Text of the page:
A Call to Fast and Pray

Will you join me in fasting and praying every Tuesday until we can worship together once again? 

When Nehemiah hears of the condition of Jerusalem, he fasts and prays before God. They said to me, “The remnant there in the province who survived the captivity are in great distress and reproach, and the wall of Jerusalem is broken down and its gates are burned with fire.” When I heard these words, I sat down and wept and mourned for days; and I was fasting and praying before the God of heaven. (Nehemiah 1:3-4)

In light of the situation with COVID-19, it seems appropriate for us to weep, mourn, fast, and pray before the God of heaven. 

Fasting with a spiritual purpose

I am encouraging us, as a church body, to follow the example of many in Scripture who cry out to God for mercy while fasting and praying. The purpose of calling our church to fast and pray is to ask God to awaken us to think Biblically and to be the light of the world in these dark times. We are chosen by God to declare His excellencies (1 Peter 2:9). Our family, neighbors, friends, and coworkers need to hear the good news of Jesus Christ in this time of difficulty. Let’s awaken our spirit to answer the call to be ambassadors for Christ.

We should never fast unless we have a spiritual purpose in mind. Without a purpose, fasting can be a miserable, self-centered experience about us fighting against our hunger with sheer willpower and endurance. When we have a spiritual purpose, we can use the times of feeling hungry to remind us of our mission and bring us to pray.

What to pray

Here are four suggested items to pray:

  1. God, we value the assembly of worship. Will You please bring us together again soon? In the meantime, help us maintain a spirit of worship.
  2. God teach us during this time to understand the importance of eternal life and salvation. Reveal how You are opening the door for the Gospel.
  3. God, make me a light in the darkness. Help me to have spiritual conversations that point people to Jesus.
  4. God, awaken my spirit to be zealous for Your kingdom. May Your kingdom come, and Your will be done.

How fasting enhances prayer

Here are some ways fasting can enhance our time of prayer:

  • Fasting doesn’t atone for our sin: only Christ’s blood atones for our sin. It doesn’t “twist God’s arm” to make Him listen. The intent of fasting is it helps make us humbler and more contrite.
  • Fasting awakens us from complacency. As we fast, hunger reminds us to focus on the work of God’s kingdom. It serves to remind us of our need for zeal and compassion.
  • We fast to be reminded that we need to tell others of the unfathomable riches of Christ.
  • Fasting can help us overcome the temptation not to pray. We are saying to our flesh, “Flesh, you are not in charge, I deny my flesh food so I may feed my spirit. Flesh, submit to the Holy Spirit.”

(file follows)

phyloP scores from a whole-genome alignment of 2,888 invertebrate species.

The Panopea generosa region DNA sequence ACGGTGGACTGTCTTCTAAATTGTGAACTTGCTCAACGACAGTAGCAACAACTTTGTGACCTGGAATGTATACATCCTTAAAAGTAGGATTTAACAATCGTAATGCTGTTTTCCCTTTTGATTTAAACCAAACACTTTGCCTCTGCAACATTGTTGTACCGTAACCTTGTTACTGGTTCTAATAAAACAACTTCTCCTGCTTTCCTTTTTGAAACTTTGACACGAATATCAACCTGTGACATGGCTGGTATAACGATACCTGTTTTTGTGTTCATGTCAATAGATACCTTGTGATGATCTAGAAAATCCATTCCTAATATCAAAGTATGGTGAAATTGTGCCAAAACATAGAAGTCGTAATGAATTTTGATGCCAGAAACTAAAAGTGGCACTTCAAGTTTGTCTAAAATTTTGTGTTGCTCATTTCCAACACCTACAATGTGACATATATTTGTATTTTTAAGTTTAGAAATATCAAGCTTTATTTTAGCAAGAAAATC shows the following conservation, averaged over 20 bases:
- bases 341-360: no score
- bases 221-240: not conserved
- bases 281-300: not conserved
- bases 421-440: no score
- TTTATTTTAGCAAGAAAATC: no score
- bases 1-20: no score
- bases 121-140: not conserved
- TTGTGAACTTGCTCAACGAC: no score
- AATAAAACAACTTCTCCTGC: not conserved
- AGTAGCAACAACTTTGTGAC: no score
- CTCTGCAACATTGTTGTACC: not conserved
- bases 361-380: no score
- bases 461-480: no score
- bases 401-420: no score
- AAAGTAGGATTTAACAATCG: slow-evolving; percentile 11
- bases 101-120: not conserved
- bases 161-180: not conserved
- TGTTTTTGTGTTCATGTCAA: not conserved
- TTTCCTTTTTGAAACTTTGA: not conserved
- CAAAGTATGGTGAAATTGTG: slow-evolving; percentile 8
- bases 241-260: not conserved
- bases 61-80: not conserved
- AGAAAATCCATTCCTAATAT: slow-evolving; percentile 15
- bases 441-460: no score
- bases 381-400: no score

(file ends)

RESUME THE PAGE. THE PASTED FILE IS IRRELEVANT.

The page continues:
John Piper has a book on fasting titled, A Hunger for God. When fasting, we can express a hunger for God. We desire a fresh encounter with God, an answer to a prayer, for God to save someone, or for God to work in our church. We are expressing we hunger for the food God made for our spirit more than food for our flesh.

Fasting is expected

The Bible expects that we will fast. Jesus said, “When you fast …” because He expects His followers to fast (Mt. 6:16-17). Few of the spiritual disciplines go so radically against our flesh. As our body responds with aggression to abstinence from food, we will recognize the biblical significance of fasting.

Jesus said the time will come when His disciples “will fast when the Bridegroom is away” (Luke 5:35). That time is now. The “Bridegroom” is away. We are to fast as part of our longing for and anticipation of His return. Piper writes, “Christian fasting at its root, is the hunger of homesickness for God.”

What is fasting

Strictly speaking, fasting is abstinence from food. Fasting may be new to some Christians, but it is not new to God’s people.

If you have never fasted before, you may find it easier to start small with fasting only one or two meals.

There are many types of fasts. We may partake in an absolute fast, with no food or water (Ezra 10:6; Esther 4:16; Acts 9:9). We may drink water and only fast with food. We may fast by limiting our food choices (such as give up meat or sugar). We can fast privately, as a group, or as a congregation. We can fast weekly or monthly. There is a great deal of flexibility with fasting.

We also may apply a broader application of fasting for spiritual purposes, such as to deny ourselves the enjoyment of something. For example, we might give up Facebook, television, looking at our phone except for phone calls. These are all good things to do and encouraged. But, as far as the Bible is concerned, fasting is about abstinence from food.

Some people fast for up to 40 days. Long-term fasting is not for everyone. Please get medical counsel if you are unsure if you should fast due to a medical condition.

For more information

In writing this post, I found “Spiritual Disciplines for the Christian Life” by Donald S. Whitney, Navigators Press, to be an excellent resource. I encourage you to get a copy of the book if you want to know more about fasting and other spiritual disciplines.